A clear and realistic presentation helped online startup weeSpring claim the top prize at Crain's Perfect Pitch competition at Columbia Business School last Friday.
I don’t have a platform like Amy Poehler, or a super cool award to dedicate, but I do have a day coming up (thank you, Hallmark) that is celebrated in my honor. And I’m fully ready to admit that I wouldn’t be one-tenth of the good mother (I hope) I am without the support and love that Liliana, my son’s caregiver, brings to our family each day.
Much has been said and written about the lack of women in the tech sector, be it as investors (or associates), founders or in management positions at major companies. Is the problem the old boys network – or that success in technology is seen as a young man’s game? In this series, we speak with New York-based women in the industry as they discuss the challenges they face, the perceptions that need to be changed and the work that’s being done – or not – to help to promote women in tech.
weeSpring was born out of a personal pain point. Co-founder Allyson Downey found herself in tears at a Baby’s “R” Us when she was pregnant with her first child, overwhelmed by the variety and her unfamiliarity with the brands.
It doesn’t matter that humans have been procreating for some 200,000 years with relative success. In the months leading up to childbirth, expecting parents are still stricken with fear over whether they’ll somehow screw it up.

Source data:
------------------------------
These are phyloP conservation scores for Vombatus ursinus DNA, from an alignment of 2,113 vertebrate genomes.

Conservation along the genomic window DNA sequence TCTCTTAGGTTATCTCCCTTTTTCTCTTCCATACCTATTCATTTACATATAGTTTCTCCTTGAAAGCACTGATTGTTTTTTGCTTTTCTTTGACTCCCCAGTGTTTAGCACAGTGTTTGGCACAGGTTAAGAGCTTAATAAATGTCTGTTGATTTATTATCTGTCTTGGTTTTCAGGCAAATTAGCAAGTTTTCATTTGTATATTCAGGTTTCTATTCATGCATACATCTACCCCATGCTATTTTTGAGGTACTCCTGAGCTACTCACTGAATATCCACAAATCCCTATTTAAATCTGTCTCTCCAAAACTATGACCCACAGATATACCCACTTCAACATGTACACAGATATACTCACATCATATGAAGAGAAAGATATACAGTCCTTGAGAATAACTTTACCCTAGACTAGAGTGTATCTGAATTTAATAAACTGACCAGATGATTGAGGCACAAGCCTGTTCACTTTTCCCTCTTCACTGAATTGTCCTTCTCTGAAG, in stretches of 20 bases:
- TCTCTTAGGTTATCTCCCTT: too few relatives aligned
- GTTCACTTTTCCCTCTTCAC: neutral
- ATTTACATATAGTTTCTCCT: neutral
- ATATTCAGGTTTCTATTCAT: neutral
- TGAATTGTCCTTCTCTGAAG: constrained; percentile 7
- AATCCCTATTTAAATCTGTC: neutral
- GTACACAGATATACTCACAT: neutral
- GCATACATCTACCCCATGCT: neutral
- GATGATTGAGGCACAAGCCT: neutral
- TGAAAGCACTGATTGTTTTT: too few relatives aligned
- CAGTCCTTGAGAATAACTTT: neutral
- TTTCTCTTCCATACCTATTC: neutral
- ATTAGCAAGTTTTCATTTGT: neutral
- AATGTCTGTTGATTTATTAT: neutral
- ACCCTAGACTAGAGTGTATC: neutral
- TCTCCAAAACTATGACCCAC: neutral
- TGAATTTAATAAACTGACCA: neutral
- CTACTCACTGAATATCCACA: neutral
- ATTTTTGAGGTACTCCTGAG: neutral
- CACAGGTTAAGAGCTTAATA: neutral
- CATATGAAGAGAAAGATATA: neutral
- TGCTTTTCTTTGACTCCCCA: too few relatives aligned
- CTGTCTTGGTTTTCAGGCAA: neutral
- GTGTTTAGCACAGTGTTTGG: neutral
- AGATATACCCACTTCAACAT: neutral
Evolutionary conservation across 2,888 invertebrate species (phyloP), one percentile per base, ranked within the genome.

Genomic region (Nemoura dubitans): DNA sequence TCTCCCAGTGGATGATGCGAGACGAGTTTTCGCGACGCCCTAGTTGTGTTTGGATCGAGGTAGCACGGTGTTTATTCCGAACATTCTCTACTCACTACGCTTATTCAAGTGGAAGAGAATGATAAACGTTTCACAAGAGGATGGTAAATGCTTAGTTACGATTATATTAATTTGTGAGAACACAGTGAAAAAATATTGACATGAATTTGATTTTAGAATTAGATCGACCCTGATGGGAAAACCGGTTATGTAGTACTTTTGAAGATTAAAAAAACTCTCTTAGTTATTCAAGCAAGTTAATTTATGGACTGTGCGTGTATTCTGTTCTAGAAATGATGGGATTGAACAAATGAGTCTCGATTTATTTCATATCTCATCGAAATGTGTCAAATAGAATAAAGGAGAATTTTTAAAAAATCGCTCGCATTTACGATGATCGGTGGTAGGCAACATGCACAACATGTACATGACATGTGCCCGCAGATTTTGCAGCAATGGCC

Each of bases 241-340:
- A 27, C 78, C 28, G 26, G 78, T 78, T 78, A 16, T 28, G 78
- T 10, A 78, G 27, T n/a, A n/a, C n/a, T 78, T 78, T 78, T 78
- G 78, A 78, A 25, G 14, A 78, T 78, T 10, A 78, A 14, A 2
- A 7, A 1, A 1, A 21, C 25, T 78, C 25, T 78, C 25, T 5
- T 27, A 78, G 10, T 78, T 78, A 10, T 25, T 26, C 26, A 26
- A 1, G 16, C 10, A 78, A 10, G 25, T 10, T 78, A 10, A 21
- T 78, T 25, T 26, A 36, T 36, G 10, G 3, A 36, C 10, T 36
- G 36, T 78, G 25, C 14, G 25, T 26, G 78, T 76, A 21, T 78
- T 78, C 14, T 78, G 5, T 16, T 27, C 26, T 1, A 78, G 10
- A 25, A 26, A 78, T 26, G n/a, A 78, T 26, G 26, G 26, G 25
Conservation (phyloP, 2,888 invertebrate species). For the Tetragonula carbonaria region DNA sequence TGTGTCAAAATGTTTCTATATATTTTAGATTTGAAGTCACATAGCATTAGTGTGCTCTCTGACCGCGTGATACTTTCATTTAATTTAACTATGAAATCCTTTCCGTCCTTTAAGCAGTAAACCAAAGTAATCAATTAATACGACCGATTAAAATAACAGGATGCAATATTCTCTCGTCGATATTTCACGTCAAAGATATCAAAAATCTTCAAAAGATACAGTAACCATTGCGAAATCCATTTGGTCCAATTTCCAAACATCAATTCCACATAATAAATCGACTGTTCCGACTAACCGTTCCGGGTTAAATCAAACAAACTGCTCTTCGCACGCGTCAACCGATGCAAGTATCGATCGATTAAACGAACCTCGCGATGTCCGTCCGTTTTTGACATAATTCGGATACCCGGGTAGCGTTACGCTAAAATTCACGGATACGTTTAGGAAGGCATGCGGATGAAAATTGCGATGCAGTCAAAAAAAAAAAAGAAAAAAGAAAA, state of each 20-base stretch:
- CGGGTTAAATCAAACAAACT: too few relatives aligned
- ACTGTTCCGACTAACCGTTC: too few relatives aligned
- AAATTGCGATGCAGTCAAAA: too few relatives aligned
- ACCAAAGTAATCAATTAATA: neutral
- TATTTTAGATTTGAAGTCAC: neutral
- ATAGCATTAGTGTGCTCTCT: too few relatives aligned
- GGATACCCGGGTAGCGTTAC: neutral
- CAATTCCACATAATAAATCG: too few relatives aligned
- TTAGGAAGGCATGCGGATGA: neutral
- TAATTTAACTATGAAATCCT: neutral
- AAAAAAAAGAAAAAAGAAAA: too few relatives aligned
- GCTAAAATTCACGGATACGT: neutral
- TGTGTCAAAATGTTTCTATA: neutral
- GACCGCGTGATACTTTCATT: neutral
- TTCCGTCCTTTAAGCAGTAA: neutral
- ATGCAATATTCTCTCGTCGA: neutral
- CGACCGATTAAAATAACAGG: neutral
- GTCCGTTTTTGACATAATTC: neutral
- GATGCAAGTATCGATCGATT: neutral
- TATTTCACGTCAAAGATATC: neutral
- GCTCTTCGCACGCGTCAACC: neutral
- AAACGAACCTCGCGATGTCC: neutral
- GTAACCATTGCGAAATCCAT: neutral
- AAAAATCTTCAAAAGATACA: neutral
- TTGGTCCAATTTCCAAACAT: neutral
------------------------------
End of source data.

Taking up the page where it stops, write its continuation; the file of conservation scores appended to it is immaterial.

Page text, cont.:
I was completely wrong about most of the things I was certain of when I was 23. Like wanting to be a novelist. And the (train wreck of a) guy I thought I'd wind up marrying. More than anything, though, I believed professional success was all about merit and hard work. Here's a really important lesson: It's not.
"Someone told me recently, 'Any time I'm talking to someone who doesn't work for me already, I'm evaluating if I should try and hire them.' Whether that's someone you want to hire tomorrow or someone you'd like to work with in five years depends on your company, but every entrepreneur should always be recruiting."
When startup weeSpring was in TechStars, the team had what founder Allyson Downey calls a "family therapy" session with well-known investor Brad Feld. "Everyone on your team should go sit alone and for 15 minutes and write down [your company values] on a piece of paper," Downey remembers Feld saying, "because if you just start it as a live conversation, the extroverts win and the introverts don't jump in and you don't hear from everybody."
Ally Downey talks to JWT about the deep user engagement of parents, attracting fathers in a mother-dominated space, and the startup’s plans to dive into big data and mobile.